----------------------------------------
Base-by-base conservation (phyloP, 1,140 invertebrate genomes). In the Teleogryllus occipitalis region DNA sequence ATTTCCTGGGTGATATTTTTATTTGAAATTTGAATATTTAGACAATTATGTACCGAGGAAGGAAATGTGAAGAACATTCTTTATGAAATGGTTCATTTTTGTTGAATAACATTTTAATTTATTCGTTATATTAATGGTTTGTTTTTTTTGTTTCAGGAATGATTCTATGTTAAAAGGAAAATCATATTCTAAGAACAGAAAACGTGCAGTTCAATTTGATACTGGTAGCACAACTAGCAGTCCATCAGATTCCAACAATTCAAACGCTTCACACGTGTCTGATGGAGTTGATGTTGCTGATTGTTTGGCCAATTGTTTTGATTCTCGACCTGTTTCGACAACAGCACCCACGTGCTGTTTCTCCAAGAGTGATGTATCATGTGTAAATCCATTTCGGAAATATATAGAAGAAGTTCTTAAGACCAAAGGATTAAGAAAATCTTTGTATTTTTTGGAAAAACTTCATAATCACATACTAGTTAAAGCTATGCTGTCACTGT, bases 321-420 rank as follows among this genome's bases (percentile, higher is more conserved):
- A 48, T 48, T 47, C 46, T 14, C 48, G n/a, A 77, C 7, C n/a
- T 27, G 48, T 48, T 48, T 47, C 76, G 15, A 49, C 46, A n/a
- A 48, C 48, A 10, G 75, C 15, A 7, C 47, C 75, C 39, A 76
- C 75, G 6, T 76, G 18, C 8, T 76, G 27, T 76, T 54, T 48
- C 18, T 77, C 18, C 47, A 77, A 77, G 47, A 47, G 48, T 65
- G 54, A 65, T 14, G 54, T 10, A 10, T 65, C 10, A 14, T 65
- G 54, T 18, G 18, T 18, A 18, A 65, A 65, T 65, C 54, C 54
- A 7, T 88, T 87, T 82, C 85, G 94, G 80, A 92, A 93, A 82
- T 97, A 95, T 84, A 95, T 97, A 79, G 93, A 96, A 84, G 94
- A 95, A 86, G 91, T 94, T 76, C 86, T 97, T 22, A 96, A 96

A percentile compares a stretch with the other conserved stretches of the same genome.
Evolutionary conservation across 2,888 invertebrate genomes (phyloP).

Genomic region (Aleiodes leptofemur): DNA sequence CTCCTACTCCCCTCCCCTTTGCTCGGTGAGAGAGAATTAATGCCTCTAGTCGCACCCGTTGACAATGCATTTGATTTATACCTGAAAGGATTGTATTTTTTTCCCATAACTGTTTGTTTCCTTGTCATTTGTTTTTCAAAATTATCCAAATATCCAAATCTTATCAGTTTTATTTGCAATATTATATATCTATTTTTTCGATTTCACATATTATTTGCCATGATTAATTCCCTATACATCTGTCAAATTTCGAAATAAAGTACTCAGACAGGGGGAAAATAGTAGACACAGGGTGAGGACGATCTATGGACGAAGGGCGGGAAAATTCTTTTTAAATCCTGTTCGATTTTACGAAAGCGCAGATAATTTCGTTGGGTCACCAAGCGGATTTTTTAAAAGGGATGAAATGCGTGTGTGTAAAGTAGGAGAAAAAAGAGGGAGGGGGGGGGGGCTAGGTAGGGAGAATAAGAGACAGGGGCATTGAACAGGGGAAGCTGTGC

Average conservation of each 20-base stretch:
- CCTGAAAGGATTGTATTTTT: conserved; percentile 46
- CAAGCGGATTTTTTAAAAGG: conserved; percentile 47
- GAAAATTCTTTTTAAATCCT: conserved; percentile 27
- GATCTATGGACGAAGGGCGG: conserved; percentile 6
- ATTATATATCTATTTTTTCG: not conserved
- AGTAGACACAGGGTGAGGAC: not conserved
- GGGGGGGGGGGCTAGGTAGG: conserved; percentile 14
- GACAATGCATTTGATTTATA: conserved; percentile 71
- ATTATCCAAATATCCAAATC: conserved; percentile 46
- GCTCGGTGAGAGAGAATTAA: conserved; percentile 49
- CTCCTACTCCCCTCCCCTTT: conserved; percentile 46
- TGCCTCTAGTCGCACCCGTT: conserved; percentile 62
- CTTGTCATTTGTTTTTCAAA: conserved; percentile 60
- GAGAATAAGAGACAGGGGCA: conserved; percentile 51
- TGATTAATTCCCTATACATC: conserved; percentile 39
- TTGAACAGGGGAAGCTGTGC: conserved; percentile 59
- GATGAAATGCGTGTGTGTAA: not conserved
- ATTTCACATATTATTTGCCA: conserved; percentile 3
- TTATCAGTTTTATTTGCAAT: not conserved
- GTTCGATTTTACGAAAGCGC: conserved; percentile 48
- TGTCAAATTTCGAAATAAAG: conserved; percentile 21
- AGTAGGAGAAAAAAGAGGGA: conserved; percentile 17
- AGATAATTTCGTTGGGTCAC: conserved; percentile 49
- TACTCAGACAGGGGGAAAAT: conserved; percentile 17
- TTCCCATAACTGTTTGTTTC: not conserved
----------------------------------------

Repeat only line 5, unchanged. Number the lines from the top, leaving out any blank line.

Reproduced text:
- C 75, G 6, T 76, G 18, C 8, T 76, G 27, T 76, T 54, T 48